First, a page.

CFIB urges government to cancel the tax and work with provinces on customized approaches to climate change
Toronto, March 27, 2019 – With less than a week until the federal carbon tax is imposed in Saskatchewan, Manitoba, Ontario and New Brunswick, small business owners still have more questions than answers. The Canadian Federation of Independent Business (CFIB) is calling on the government to abandon the implementation of the carbon tax and work with the provinces to reduce emissions without negatively affecting small businesses.
“The federal carbon backstop plan is already turning into a red tape nightmare for small firms,” said CFIB president Dan Kelly. “We have approached the government for clarification on the questions we have been fielding from small business owners across the country, but we have been left with even more questions. Small business owners already overwhelmingly oppose the carbon backstop, and this is just adding to their frustration.”
In a recent CFIB survey, 87 per cent of small businesses in the four affected provinces opposed the federal carbon tax plan. Small businesses, along with municipalities, universities, school boards and hospitals, will contribute almost 50 per cent of the carbon tax revenues, but get just 7 per cent back in the form of grants and rebates, while consumers will receive 90 per cent of the payments. In addition, four out of five surveyed businesses said they would be able to pass on less than a quarter of the new costs to consumers.
“While the financial support set aside for small business represents only a fraction of their additional costs, what makes it even worse is that there are no details on what this $1.5 billion fund will look like,” added Kelly. “How can small firms apply for these funds, what kinds of projects will qualify, will they have to pay for the costs up front or wait for reimbursement? It’s hard for business owners to feel supported when these basic details are lacking.”
The federal plan also includes a confusing slew of rules on registrations and exemptions. Businesses in transportation, fuel distributors and manufacturers who use petroleum products have to register with the Canada Revenue Agency (CRA) by April 1 or face a $2,000 fine. Farmers and fishers are exempt from paying the tax on certain fuels, and greenhouse operators have an 80 per cent exemption. All these business owners must fill out an exemption certificate to hand in to their distributor (who must also be registered in order to pass down the exemption).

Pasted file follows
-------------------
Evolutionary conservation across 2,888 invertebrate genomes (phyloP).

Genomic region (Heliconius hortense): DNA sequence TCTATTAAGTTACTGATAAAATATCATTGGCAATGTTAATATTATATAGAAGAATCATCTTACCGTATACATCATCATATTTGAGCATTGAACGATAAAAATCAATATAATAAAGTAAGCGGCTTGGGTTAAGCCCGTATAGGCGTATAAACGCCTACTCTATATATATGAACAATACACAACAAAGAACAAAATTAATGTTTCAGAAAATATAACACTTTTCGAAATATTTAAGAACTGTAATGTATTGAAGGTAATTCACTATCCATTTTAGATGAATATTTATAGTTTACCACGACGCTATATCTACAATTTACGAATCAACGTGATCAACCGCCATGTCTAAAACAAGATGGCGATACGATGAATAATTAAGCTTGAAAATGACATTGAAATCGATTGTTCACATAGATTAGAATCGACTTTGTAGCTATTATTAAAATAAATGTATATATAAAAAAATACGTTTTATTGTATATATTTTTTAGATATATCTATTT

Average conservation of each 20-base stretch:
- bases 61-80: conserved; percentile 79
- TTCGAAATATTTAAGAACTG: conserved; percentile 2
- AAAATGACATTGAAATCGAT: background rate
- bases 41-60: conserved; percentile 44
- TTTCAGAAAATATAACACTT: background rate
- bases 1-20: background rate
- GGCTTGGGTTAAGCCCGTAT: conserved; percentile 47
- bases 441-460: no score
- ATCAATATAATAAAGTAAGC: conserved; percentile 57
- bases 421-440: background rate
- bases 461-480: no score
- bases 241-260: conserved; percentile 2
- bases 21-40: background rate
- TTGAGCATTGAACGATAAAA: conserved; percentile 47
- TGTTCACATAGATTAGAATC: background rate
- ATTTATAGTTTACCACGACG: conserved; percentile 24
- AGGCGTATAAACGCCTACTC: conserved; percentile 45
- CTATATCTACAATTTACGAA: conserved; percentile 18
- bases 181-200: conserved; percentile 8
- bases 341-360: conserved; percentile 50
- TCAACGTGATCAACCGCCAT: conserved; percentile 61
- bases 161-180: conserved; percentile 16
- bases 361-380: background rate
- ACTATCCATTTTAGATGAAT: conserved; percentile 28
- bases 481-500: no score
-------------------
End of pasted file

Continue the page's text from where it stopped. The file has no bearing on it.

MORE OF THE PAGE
Some of the top questions business owners have been asking CFIB include:
- Which “eligible farming activities” are covered by the farming exemption?
- What types of businesses are required to register by April 1 and for which businesses is registration optional?
- Are distributors required to itemize the fuel charge on their receipts? And, what other records are they required to keep?
- How will businesses who obtain exemptions be required to prove to the CRA how they used the fuel in case of an audit?
In light of the confusion surrounding the new tax, CFIB is asking the federal government to provide a transition period and extensions to businesses that don’t register by April 1 if it decides to proceed with the carbon backstop plan, instead of punishing them with heavy fines.
“The federal carbon tax is patently unfair to small firms, who are not only being asked to absorb the majority of the new costs, but also subsidize larger rebates for households,” concluded Kelly. “Now, they are also facing countless hours untangling a new mess of rules with precious few days left before the tax comes into effect. Small businesses deserve better than this.”
For media enquiries or interviews, please contact:
Milena Stanoeva, CFIB
The Canadian Federation of Independent Business (CFIB) is Canada’s largest association of small and medium-sized businesses with 110,000 members across every industry and region. CFIB is dedicated to increasing business owners’ chances of success by driving policy change at all levels of government, providing expert advice and tools, and negotiating exclusive savings. Learn more at cfib.ca.